The 4 Wackiest Investments You'll Ever See

With thousands of different choices, finding the best investments gets more challenging all the time. One thing you can be sure of, though, is that while you're searching for tomorrow's winners, you're bound to come across some pretty bizarre offerings along the way.

Investments that just didn't catch on
In order to make sure they stay on top of the most current trends, financial institutions keep developing a constant flow of new investments to make available to investors. The hope is that they'll gain a big enough following to make them viable profit-makers.

In their search to find the hottest niche, though, financial institutions don't always get it right. I've found four unusual investments that thus far haven't managed to attract a big audience.

1. OOK ETF (OOK)
Funds that focus on particular countries around the world have gotten extremely popular. But drilling down even further hasn't proven to be successful for this fund, which only includes companies with headquarters or significant operations in Oklahoma.

Because the state relies heavily on the energy industry for its business prospects, more than 60% of OOK's assets are invested in energy stocks. But the fund has also gotten a lift recently from Dollar Thrifty Group (NYSE: DTG  ) , one of the biggest gainers since March 2009's lows. Even with all that going for it, though, OOK has only $12 million in assets, and for the most part, a simple broad-based energy ETF should come close to matching its results over the long haul.

2. B2B Internet HOLDRS (BHH)
As a concept, this fund doesn't sound too strange: buy companies that provide Internet-based business-to-business solutions. Where this fund falls short, though, is in its execution.

The key lies in the structure of HOLDRS. Regular ETFs typically track indexes that can replace companies when they're taken over or go out of business. HOLDRS, though, doesn't have that flexibility. As a result, this fund holds just two stocks: Ariba and Internet Capital Group, with fully 89% in Ariba. A similar fund, Internet Infrastructure HOLDRS (IIH), has 80% of its money in Verisign (Nasdaq: VRSN  ) and Akamai Technologies (Nasdaq: AKAM  ) .

Some of these companies have a lot going for them. In particular, Akamai has consistently delivered analyst-beating earnings, while Verisign is poised to keep providing technology security in an increasing dangerous online world.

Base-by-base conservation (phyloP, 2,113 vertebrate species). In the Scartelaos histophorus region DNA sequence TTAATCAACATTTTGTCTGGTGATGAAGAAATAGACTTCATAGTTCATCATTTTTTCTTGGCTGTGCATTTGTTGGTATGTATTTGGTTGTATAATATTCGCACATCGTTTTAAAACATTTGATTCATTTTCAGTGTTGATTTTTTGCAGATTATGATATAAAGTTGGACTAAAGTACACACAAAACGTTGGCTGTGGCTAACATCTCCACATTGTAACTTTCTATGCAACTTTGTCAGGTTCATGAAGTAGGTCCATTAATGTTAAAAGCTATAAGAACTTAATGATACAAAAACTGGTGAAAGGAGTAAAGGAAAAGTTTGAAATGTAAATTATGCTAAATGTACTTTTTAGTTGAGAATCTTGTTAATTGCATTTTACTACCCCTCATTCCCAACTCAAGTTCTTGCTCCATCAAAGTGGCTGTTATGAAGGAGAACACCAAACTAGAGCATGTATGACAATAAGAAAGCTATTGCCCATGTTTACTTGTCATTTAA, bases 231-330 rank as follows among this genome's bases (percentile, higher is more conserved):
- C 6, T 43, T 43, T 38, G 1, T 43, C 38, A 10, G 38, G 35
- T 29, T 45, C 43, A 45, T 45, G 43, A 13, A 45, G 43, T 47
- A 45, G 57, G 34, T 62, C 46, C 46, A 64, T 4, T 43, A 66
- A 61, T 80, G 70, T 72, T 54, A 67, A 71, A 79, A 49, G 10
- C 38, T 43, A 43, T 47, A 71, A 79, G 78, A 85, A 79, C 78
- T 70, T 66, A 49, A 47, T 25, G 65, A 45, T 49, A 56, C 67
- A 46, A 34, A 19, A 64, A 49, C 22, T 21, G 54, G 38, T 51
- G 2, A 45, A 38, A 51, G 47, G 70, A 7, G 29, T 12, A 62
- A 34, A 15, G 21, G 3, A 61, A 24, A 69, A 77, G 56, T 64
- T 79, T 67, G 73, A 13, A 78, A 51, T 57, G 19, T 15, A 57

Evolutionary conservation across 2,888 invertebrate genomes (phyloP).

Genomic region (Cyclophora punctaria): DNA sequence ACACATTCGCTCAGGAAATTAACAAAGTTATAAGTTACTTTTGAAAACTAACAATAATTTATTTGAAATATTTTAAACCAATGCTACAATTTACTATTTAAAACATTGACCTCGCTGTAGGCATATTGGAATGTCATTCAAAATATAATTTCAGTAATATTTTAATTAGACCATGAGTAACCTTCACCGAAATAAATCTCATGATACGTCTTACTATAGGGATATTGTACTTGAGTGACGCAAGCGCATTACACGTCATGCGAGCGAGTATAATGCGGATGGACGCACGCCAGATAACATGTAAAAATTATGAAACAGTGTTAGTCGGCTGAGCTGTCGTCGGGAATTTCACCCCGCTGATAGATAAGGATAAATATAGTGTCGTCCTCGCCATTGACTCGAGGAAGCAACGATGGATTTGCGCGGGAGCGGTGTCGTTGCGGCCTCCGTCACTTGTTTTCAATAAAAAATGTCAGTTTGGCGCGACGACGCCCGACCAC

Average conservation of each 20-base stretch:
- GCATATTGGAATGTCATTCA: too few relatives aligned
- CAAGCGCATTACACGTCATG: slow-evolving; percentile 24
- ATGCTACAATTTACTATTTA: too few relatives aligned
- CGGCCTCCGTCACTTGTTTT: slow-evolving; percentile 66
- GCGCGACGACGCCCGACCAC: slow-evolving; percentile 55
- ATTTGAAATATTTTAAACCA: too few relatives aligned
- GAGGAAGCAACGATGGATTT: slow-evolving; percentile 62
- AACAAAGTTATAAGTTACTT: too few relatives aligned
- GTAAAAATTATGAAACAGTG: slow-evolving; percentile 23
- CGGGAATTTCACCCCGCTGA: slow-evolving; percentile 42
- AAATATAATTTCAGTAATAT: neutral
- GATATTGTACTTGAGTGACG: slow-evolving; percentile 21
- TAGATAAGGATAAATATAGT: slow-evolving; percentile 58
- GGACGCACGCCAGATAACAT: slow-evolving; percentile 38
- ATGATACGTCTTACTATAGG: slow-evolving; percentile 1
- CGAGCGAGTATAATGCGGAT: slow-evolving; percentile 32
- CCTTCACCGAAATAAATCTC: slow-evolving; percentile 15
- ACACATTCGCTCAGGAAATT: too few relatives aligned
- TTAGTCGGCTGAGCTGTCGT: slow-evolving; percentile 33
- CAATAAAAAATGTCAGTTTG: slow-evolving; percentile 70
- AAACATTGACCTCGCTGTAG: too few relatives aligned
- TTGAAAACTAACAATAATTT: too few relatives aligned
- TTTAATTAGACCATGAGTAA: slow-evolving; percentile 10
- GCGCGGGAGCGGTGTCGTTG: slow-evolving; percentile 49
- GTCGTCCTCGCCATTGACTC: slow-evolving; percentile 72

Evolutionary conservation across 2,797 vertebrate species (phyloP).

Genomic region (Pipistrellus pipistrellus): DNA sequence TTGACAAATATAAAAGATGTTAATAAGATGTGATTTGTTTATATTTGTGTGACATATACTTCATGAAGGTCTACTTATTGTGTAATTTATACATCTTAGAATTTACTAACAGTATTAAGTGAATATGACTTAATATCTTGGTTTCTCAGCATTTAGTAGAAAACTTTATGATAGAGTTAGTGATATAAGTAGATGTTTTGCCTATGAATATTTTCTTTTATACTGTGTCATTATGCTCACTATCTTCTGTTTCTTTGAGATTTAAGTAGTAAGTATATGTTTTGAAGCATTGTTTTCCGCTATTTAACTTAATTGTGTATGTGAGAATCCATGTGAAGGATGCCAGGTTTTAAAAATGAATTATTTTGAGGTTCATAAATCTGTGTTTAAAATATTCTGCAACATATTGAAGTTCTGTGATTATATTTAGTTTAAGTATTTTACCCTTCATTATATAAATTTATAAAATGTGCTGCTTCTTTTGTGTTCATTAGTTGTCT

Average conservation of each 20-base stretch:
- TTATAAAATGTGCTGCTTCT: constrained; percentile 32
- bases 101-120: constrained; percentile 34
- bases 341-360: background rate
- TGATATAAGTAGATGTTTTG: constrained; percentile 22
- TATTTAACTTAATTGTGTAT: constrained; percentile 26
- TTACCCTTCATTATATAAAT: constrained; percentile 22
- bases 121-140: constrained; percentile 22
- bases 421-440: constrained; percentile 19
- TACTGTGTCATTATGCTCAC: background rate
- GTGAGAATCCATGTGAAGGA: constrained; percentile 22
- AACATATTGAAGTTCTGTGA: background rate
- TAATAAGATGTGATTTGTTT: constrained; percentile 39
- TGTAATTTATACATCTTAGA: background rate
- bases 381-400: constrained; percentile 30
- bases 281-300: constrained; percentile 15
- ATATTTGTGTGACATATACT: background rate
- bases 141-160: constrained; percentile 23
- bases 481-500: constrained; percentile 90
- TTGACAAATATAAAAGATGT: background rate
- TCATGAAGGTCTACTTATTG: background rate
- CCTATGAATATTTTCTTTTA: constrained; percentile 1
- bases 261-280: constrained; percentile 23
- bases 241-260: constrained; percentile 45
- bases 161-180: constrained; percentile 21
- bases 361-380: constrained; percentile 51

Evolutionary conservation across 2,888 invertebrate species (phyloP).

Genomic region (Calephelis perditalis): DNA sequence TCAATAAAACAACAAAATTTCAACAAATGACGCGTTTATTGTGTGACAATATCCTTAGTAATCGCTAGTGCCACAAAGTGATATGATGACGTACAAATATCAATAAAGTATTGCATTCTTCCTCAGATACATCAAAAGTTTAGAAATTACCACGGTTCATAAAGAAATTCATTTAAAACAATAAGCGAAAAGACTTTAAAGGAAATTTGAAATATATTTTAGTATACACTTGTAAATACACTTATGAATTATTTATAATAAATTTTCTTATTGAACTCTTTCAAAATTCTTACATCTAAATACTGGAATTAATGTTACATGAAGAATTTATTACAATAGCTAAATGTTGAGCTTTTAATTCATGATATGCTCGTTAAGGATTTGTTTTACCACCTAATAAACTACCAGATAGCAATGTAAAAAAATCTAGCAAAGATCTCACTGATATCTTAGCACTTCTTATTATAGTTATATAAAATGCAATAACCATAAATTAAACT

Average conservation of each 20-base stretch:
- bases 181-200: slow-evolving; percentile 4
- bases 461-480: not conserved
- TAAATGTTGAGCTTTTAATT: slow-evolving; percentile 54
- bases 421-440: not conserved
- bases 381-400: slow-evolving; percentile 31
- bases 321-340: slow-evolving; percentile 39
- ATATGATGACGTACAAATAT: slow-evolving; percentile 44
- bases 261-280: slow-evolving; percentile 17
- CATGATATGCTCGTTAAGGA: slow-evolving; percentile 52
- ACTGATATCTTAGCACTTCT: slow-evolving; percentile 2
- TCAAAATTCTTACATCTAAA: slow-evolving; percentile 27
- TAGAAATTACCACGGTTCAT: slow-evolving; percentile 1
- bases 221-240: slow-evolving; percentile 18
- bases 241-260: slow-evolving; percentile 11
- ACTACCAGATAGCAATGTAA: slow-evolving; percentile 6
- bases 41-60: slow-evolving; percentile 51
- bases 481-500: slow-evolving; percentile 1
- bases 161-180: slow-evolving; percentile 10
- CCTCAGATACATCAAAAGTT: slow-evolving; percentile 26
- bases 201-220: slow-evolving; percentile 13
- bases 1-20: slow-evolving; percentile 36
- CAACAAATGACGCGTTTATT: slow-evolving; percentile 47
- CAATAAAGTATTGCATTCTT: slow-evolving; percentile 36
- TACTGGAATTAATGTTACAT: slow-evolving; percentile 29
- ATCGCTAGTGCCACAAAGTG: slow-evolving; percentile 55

But if you want those companies, go ahead and buy them. You don't really need HOLDRS to help you. B2B Internet HOLDRS has less than $4 million left invested, so it's clear nearly everyone else has already made the switch.

3. Claymore/Sabrient Stealth Index (STH)
Here's another fund that seems to make sense on its face. The idea behind this ETF is to buy companies that don't have a huge following on Wall Street, with no more than two analysts tracking the stocks.

Combing through undiscovered companies to find the cream of the crop can be a winning strategy. But you have to be willing to make a stand on which companies you think will be best. This fund, on the other hand, takes a scattershot approach, owning 150 different companies. So even though the fund has found some great performers like specialty retailer and equipment maker Nacco Industries (NYSE: NC  ) and liquefied natural gas specialist Cheniere Energy (NYSE: CQP  ) , its results have been watered down by worse performers. As a result, the fund has never beaten the broad market. With less than $5 million in assets, the fund's days seem numbered.

4. StockCar Stocks Index Fund (SCARX)
Peter Lynch said to buy what you know. If you're a diehard NASCAR fan, do you really need any better reason to buy a stock than the fact that its name is on your favorite driver's car?

That's the investment philosophy behind the StockCar Stocks fund, which invests in companies that have some connection to NASCAR. So in addition to typical car-related companies like Ford Motor (NYSE: F  ) and Genuine Parts, you'll also find car sponsors as well, including PepsiCo (NYSE: PEP  ) and Home Depot.

The fund has actually done reasonably well. But with just $2 million in assets, it's clear that investors aren't buying the dubious value of the fund's stock-selection criteria.

Have fun
There's nothing wrong with having fun with your investments, but don't buy wacky investments just for their wackiness factor. Remember, it's your hard-earned money you're investing. Make sure you do right by it!

Tired of wacky investments? Jordan DiPietro has five stocks that can make ordinary folks rich.

Fool contributor Dan Caplinger's boss once told him, "More wacky, less egghead." He doesn't own shares of the companies mentioned in this article. Home Depot is a Motley Fool Inside Value recommendation. Akamai Technologies is a Motley Fool Rule Breakers selection. Ford Motor is a Motley Fool Stock Advisor pick. Motley Fool Options has recommended a diagonal call position on PepsiCo, which is a Motley Fool Income Investor selection. Try any of our Foolish newsletters today, free for 30 days. The Fool's disclosure policy can sing "Surrey With a Fringe on Top" and spell Oklahoma all at the same time.


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  • Report this Comment On July 19, 2010, at 4:11 PM, FutureMonkey wrote:

    Still want a Straight to Hell ETF that follows companies that profit on sin (alcohol, cigerettes, gambling, sex, and fried foods) and misanthropy (diamond mines, weapons manufacturing, banks, etc). I think that would have $60B in assets by the end of the first week.

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